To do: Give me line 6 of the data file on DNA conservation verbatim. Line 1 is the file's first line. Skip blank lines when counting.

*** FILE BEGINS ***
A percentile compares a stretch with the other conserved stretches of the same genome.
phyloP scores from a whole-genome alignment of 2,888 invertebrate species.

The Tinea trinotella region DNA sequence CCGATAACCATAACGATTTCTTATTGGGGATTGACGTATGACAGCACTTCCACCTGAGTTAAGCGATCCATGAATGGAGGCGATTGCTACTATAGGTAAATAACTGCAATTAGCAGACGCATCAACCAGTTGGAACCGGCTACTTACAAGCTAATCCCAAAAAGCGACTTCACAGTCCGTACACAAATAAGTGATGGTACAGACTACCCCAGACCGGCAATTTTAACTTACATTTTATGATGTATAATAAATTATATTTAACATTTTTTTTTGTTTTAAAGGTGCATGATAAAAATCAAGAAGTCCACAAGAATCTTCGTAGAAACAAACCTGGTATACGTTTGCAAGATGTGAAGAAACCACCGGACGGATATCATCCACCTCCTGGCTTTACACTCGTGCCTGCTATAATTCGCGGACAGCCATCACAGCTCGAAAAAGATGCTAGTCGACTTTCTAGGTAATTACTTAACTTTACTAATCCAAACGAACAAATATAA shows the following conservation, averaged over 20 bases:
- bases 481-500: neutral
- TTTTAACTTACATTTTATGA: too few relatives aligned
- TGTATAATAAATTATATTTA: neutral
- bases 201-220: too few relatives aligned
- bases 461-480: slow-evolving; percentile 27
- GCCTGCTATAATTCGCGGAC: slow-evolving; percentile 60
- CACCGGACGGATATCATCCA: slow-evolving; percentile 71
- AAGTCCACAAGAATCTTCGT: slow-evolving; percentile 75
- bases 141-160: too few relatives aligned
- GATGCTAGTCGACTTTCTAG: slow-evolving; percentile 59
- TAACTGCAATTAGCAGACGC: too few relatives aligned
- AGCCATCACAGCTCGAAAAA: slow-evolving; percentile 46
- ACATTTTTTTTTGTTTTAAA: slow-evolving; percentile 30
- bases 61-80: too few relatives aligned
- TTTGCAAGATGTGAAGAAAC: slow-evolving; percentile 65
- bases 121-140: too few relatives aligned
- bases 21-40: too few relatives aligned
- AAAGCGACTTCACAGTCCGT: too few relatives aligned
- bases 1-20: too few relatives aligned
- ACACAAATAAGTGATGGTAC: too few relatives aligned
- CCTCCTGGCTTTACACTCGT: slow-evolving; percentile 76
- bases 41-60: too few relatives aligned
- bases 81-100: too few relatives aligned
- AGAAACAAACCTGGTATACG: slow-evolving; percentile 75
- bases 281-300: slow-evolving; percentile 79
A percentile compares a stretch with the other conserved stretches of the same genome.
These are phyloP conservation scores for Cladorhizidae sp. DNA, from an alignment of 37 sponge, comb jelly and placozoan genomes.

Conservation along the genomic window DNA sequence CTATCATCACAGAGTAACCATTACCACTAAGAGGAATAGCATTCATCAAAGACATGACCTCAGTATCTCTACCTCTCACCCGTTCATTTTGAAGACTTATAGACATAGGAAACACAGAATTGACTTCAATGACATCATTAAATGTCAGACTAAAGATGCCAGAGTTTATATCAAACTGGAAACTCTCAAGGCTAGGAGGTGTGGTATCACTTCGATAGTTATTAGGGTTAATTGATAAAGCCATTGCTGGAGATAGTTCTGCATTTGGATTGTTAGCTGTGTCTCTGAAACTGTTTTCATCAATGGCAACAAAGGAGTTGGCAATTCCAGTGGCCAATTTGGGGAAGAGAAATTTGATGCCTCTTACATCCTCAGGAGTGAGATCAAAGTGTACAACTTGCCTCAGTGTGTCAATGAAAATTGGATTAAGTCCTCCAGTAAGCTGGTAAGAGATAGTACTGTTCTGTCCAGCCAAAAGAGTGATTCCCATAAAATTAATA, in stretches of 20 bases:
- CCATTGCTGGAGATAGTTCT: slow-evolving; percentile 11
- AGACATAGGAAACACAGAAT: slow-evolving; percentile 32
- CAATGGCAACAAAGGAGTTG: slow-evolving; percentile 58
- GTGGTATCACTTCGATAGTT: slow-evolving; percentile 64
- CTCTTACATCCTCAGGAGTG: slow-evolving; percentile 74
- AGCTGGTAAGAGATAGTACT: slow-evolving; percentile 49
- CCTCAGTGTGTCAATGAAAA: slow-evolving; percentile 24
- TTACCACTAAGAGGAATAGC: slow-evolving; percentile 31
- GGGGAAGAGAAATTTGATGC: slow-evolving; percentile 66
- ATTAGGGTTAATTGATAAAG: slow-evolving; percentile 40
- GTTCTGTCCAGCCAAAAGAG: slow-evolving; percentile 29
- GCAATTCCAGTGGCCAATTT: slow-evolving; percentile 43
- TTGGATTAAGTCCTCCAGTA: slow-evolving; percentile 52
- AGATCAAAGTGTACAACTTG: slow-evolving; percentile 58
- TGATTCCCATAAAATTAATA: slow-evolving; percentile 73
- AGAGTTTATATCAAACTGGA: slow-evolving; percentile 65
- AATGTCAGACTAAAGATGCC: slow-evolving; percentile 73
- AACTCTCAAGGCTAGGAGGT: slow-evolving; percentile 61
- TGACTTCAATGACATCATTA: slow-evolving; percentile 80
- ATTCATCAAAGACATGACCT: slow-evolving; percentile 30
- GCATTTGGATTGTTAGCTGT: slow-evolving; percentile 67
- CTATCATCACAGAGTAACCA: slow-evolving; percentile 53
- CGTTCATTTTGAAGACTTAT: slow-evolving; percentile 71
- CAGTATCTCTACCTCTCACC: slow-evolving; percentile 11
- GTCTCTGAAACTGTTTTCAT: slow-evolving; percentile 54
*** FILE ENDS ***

- TGTATAATAAATTATATTTA: neutral